Scientists Will Let Hurricanes Destroy These Drones to Gather Storm Data

Good Thing They’re Disposable

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NOAA scientist Paul Reasor holds the Coyote (Photo: NOAA)

While scientists have gotten a lot better at estimating the strength of a hurricane before it hits land, they still don’t fully understand how hurricanes form. While satellite measurements can give meteorologists a pretty good picture of the atmospheric temperature and precipitation within a hurricane, sometimes the resolution is still “too coarse” to help researchers understand how storms form and mature, says Robbie Hood, the director of NOAA’s Unmanned Aircraft Systems Program.

This especially true in the vital area just above the water. Now the National Oceanic and Atmospheric Association (NOAA) plans to use inexpensive drones to fly into the most active part of the storm and let them be destroyed by it, in order to better predict how a hurricane will progress. Hood presented an overview of the program on Saturday at the annual AAAS conference in Washington, D.C.

The National Oceanic and Atmospheric Association (NOAA) plans to use inexpensive drones to fly into the most active part of the storm and let them be destroyed…

In the past, researchers have used the dropwindsonde, a sensor attached to a parachute, to estimate wind speeds at the Tropical Cyclone Boundary Layer, right above the water. These fall quickly into the water, giving scientists a lot of information about the vertical conditions of the storm on the way down, but only a brief glimpse into the conditions at the surface – which are most essential to their predictions.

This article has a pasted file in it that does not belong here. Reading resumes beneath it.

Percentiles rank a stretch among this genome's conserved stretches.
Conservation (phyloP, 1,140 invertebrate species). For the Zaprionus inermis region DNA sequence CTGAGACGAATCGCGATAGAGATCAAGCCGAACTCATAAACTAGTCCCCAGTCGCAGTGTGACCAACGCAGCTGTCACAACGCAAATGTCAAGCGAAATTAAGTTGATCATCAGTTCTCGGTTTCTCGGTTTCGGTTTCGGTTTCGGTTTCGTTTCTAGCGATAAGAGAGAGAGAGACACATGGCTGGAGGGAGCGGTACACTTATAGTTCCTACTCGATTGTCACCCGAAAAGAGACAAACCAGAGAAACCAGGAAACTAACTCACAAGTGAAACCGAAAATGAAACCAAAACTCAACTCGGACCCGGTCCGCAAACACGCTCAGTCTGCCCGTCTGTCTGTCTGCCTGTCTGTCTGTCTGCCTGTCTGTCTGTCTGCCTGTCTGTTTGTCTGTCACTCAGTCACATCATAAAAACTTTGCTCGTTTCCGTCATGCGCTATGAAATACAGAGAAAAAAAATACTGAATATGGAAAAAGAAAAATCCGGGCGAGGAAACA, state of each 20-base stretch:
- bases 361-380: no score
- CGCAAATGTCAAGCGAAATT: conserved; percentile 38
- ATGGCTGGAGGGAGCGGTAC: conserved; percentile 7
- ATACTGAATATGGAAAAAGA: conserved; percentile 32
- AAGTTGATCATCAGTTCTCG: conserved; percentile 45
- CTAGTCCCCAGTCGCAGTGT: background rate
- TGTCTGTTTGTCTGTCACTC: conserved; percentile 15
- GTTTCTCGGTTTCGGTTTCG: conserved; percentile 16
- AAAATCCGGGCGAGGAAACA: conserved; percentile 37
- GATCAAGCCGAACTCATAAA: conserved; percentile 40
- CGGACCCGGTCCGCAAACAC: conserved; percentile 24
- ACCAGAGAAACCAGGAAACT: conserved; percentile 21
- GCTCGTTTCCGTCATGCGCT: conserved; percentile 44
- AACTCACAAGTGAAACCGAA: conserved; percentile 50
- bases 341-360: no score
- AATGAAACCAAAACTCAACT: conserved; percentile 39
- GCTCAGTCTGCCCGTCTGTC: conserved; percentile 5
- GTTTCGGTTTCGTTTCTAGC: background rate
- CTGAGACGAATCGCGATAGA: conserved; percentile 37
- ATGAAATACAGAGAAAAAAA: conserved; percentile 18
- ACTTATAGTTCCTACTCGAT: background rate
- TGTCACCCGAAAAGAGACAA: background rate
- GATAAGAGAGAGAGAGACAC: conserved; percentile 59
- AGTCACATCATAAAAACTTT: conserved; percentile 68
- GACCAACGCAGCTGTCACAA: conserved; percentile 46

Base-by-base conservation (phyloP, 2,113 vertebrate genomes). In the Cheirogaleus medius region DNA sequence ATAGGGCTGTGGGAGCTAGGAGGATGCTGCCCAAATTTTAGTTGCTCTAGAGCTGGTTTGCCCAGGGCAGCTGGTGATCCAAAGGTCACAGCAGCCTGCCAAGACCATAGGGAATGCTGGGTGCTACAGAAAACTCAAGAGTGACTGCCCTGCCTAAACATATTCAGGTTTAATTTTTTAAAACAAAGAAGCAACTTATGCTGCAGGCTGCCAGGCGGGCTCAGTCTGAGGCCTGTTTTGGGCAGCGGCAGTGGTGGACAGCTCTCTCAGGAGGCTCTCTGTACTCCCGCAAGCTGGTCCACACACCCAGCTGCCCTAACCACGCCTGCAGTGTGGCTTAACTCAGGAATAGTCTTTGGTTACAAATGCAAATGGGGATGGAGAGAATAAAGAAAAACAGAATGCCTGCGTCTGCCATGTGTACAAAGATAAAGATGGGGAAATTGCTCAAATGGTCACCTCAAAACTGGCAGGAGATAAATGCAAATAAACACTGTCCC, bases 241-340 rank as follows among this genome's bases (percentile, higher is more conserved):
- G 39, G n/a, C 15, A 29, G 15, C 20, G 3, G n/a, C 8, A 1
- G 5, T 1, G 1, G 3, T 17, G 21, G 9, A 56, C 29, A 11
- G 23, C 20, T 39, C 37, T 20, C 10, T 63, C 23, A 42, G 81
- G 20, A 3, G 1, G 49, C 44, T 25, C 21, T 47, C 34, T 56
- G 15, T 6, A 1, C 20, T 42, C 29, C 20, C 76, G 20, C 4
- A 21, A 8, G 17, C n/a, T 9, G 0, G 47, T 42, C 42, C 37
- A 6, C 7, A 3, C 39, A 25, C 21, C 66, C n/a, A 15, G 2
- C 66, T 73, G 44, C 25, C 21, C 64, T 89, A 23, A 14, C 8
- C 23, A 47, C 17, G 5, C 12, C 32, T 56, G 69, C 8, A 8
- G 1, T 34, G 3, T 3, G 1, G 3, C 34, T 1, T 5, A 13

“The hope for the UAS drones flying at low altitudes is that they can provide more detailed information than a satellite of the lowest layer of the atmosphere above the ocean while covering a broader horizontal range than a dropsonde,” Hood says.

Now NOAA is starting to use two models of drones: The Raytheon Coyote and the Piasecki Whimbrel. Both can be launched from a manned aircraft. Once they’re released, the drones have wings that pop out that enable them to fly in the high-intensity winds.

The Coyote is designed to fly for up to an hour. Using radio communication, they transmit data from inside the hurricane to the aircraft that launched them.

They transmit data from inside the hurricane to the aircraft that launched them.

These two drones join NOAA’s growing fleet for weather detection; over the past five years, NOAA has partnered with NASA to use the Global Hawk drone to detect storm-forming conditions all across the Atlantic.

There are a few others designed to observe storms for longer durations, but for the moment NOAA is putting more resources into this “expendable” drone design, Hood says.

The Coyote and Whimbrel are still under development (the Whimbrel hasn’t even had its first test flight yet), and NOAA hopes to assess whether the data they can provide is more valuable than that of other drones, especially when cost and feasibility are taken into account. If the drones’ development continues as expected, the final step will be for NOAA to conduct an environmental assessment to ensure that these handful of disposable hurricane drones don’t contribute significantly to ocean trash, once they’ve fulfilled their mission.

 

 

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